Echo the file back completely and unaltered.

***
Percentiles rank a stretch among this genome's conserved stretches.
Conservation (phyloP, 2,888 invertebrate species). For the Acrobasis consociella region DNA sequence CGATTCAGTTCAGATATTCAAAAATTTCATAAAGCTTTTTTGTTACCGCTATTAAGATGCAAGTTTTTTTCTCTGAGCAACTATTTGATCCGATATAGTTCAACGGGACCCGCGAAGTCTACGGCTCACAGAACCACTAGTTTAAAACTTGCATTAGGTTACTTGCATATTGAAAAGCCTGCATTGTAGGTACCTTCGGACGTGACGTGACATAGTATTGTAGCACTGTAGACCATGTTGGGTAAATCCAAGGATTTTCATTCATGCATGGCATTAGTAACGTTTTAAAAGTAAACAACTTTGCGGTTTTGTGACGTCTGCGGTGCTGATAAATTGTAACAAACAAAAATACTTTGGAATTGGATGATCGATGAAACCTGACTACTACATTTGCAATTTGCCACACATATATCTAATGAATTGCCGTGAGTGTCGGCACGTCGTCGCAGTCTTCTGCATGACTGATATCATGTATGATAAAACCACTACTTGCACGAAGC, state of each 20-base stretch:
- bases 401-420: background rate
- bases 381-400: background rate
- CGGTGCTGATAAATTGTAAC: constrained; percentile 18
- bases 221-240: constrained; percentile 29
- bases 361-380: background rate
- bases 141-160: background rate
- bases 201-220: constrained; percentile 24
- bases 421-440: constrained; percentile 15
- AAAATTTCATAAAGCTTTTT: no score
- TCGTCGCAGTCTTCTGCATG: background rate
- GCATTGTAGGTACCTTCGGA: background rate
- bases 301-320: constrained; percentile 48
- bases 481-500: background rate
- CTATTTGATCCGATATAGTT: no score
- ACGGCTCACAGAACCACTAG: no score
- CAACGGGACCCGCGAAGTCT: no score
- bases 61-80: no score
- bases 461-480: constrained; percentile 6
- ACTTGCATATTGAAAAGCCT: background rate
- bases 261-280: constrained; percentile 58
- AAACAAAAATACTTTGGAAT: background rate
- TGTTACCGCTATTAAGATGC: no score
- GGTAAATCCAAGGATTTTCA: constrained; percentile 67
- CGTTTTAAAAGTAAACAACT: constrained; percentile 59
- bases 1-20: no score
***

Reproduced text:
Percentiles rank a stretch among this genome's conserved stretches.
Conservation (phyloP, 2,888 invertebrate species). For the Acrobasis consociella region DNA sequence CGATTCAGTTCAGATATTCAAAAATTTCATAAAGCTTTTTTGTTACCGCTATTAAGATGCAAGTTTTTTTCTCTGAGCAACTATTTGATCCGATATAGTTCAACGGGACCCGCGAAGTCTACGGCTCACAGAACCACTAGTTTAAAACTTGCATTAGGTTACTTGCATATTGAAAAGCCTGCATTGTAGGTACCTTCGGACGTGACGTGACATAGTATTGTAGCACTGTAGACCATGTTGGGTAAATCCAAGGATTTTCATTCATGCATGGCATTAGTAACGTTTTAAAAGTAAACAACTTTGCGGTTTTGTGACGTCTGCGGTGCTGATAAATTGTAACAAACAAAAATACTTTGGAATTGGATGATCGATGAAACCTGACTACTACATTTGCAATTTGCCACACATATATCTAATGAATTGCCGTGAGTGTCGGCACGTCGTCGCAGTCTTCTGCATGACTGATATCATGTATGATAAAACCACTACTTGCACGAAGC, state of each 20-base stretch:
- bases 401-420: background rate
- bases 381-400: background rate
- CGGTGCTGATAAATTGTAAC: constrained; percentile 18
- bases 221-240: constrained; percentile 29
- bases 361-380: background rate
- bases 141-160: background rate
- bases 201-220: constrained; percentile 24
- bases 421-440: constrained; percentile 15
- AAAATTTCATAAAGCTTTTT: no score
- TCGTCGCAGTCTTCTGCATG: background rate
- GCATTGTAGGTACCTTCGGA: background rate
- bases 301-320: constrained; percentile 48
- bases 481-500: background rate
- CTATTTGATCCGATATAGTT: no score
- ACGGCTCACAGAACCACTAG: no score
- CAACGGGACCCGCGAAGTCT: no score
- bases 61-80: no score
- bases 461-480: constrained; percentile 6
- ACTTGCATATTGAAAAGCCT: background rate
- bases 261-280: constrained; percentile 58
- AAACAAAAATACTTTGGAAT: background rate
- TGTTACCGCTATTAAGATGC: no score
- GGTAAATCCAAGGATTTTCA: constrained; percentile 67
- CGTTTTAAAAGTAAACAACT: constrained; percentile 59
- bases 1-20: no score